News for MENTORS category.
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Rafa Bernabé, monetization expert: “If we wanted to eliminate loot boxes for good, we’d have to ban chance”

2018-09-17T12:17:06+00:00September 17th, 2018|Mentors|

At twenty-something years old, Rafa Bernabé had a good job in a big multinational company. However, what may have been a dream for many was for him merely something monotonous and repetitive that had nothing to do with what he’d dreamt of since he was a child. “I’ve always been an enterprising and creative person. I got to a point where I said either I spend my whole life here or I throw myself into fulfilling my dream, and I opted for the second”, he tells us. Having completed a Master’s in videogame design and creation in Barcelona, he began working for Pyro. After several years he made the jump to Digital Legends, just when the first iPhone came out, although it didn’t take him long to convince a colleague to leave and found their own company, Pocket Puppet.

Eugene Yailenko, from ZeptoLab: “We try to soft launch as soon as we have a minimal viable product”

2018-09-12T11:36:04+00:00September 12th, 2018|Mentors|

With more than 11 years of experience and success behind him in the videogame industry, we couldn’t miss the opportunity to ask him a few questions during his visit as a mentor at the F2P Campus in Vitoria-Gasteiz.

Kim Krogh, studio director at King: “Casual players want games to fill gaps in their day, but they wouldn’t pay for that”

2018-09-07T09:32:28+00:00September 7th, 2018|Mentors|

Just like many of the mentors and participants in the F2P Campus, the story of how Krogh made his first steps is very curious: “Back in the 90s there was no game design or game education you could take, so I was studying film science…and while I was still studying I started making board games”. Since then, not only has he made the leap to the digital world, he’s also created games for all kinds of audiences, from families and kids to hardcore gamers.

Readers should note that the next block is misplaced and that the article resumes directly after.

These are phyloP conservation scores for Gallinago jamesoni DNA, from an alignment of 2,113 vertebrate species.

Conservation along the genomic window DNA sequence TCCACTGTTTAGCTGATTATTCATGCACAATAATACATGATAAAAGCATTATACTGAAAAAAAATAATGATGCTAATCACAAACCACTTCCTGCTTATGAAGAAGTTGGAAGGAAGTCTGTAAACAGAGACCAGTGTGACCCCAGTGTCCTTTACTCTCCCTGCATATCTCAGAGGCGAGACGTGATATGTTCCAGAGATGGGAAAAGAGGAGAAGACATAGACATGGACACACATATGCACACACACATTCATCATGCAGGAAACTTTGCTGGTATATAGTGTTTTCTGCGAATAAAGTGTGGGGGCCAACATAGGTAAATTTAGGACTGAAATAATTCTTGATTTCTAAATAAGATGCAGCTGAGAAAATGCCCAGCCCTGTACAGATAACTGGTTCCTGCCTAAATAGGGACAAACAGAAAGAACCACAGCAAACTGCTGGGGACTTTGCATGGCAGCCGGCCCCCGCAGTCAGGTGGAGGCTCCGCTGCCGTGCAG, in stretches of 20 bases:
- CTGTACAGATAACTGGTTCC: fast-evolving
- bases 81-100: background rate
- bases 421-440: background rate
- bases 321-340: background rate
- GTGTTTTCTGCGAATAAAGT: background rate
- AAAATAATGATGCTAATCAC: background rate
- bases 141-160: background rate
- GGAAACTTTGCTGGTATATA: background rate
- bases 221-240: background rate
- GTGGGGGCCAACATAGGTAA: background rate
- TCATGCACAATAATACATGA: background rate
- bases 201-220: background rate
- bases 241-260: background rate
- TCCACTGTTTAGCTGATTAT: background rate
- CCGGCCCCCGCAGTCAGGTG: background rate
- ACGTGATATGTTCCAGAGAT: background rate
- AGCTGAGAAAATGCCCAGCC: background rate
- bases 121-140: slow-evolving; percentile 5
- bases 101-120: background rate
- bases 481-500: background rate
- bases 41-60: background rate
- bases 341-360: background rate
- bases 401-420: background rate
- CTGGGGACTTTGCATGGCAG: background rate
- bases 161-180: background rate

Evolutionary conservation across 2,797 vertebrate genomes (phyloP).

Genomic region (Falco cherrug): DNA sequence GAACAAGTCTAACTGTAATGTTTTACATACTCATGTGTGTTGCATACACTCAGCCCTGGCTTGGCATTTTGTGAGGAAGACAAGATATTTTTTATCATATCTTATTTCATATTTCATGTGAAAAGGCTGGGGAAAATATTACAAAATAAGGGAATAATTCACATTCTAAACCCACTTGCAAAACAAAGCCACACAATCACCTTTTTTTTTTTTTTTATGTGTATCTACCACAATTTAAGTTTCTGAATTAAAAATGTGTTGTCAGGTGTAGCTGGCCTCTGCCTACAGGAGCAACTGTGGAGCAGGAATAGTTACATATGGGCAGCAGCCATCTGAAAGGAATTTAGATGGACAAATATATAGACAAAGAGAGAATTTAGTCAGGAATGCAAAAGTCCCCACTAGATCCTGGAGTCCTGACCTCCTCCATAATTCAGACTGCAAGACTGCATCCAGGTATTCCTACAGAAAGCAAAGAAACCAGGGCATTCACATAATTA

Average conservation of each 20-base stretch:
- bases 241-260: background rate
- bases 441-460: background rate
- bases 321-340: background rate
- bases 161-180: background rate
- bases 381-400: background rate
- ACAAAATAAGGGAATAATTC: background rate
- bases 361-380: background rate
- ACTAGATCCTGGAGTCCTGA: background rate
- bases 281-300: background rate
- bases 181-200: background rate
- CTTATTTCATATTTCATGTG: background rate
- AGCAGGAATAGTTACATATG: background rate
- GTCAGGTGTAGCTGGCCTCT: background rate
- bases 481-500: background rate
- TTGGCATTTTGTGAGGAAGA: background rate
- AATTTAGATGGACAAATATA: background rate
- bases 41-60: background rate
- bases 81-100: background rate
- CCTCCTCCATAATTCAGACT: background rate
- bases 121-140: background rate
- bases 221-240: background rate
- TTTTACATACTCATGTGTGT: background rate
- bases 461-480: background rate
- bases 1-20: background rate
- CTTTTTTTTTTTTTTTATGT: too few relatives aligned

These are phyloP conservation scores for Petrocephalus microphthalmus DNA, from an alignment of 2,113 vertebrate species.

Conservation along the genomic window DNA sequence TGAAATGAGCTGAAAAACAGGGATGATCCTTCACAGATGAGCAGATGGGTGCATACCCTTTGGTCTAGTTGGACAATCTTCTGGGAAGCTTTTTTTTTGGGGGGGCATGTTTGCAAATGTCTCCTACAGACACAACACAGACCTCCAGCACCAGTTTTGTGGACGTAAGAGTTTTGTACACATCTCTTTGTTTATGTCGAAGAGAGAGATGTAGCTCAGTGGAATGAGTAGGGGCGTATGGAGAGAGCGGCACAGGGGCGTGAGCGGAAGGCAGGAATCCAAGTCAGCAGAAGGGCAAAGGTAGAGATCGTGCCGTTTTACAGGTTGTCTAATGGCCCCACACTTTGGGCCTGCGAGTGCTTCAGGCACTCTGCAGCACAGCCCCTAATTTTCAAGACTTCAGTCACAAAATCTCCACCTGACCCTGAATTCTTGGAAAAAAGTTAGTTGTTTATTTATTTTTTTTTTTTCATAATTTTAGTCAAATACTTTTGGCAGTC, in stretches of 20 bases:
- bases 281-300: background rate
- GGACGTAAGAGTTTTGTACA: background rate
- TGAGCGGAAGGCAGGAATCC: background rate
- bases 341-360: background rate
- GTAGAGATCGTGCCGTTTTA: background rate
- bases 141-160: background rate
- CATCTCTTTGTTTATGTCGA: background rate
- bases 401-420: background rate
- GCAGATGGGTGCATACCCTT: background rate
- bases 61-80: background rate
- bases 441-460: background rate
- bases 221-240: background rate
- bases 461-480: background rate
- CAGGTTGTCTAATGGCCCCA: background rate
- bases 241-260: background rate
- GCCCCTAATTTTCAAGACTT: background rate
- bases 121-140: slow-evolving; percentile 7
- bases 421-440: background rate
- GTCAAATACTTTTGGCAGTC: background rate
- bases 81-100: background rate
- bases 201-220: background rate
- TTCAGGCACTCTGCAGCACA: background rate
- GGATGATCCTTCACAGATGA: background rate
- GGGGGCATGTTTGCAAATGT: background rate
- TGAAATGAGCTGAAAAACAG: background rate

Hao Su Wang, from iQiyi: “You have to adapt games if you want them to succeed in China.”

2018-08-28T10:20:38+00:00August 28th, 2018|Mentors|

When Hao Su Wang was finishing his Master’s in Marketing & Strategy of Packaging in 2008, he surely didn’t imagine that 10 years later he would be an expert in game publishing and production. It all started by chance while he was looking for an internship in order to complete his Master’s. “I threw my CVs around in France and a small game company in Marseille accepted my CV and gave me an offer. And there I started my gaming career”, says Wang.

Everguild: “The marketing of a free-to-play game begins with listening to what players want and incorporating it”

2018-08-16T10:53:17+00:00August 21st, 2018|Mentors|

When siblings Isabel and Andrés Tallos set about creating Age of Aces, an arcade game for mobiles based around World War II planes, with another partner in 2012, they surely didn’t imagine that they would become experts in the free-to-play industry.

Nacho Pintos, Lead Game Designer for King: “Free-to-play games pose a great risk but at the same time they can generate a lot of profit.”

2018-07-30T10:05:18+00:00July 30th, 2018|Mentors|

When Nacho Pintos burst into the videogame industry eight years ago with Flee, a game that emulates the old Nintendo Game & Watch games, he was fulfilling his childhood dream. After years as a software engineer he took the leap and turned the final project of his post-graduate course in videogames into a title acclaimed by critics and players alike. 

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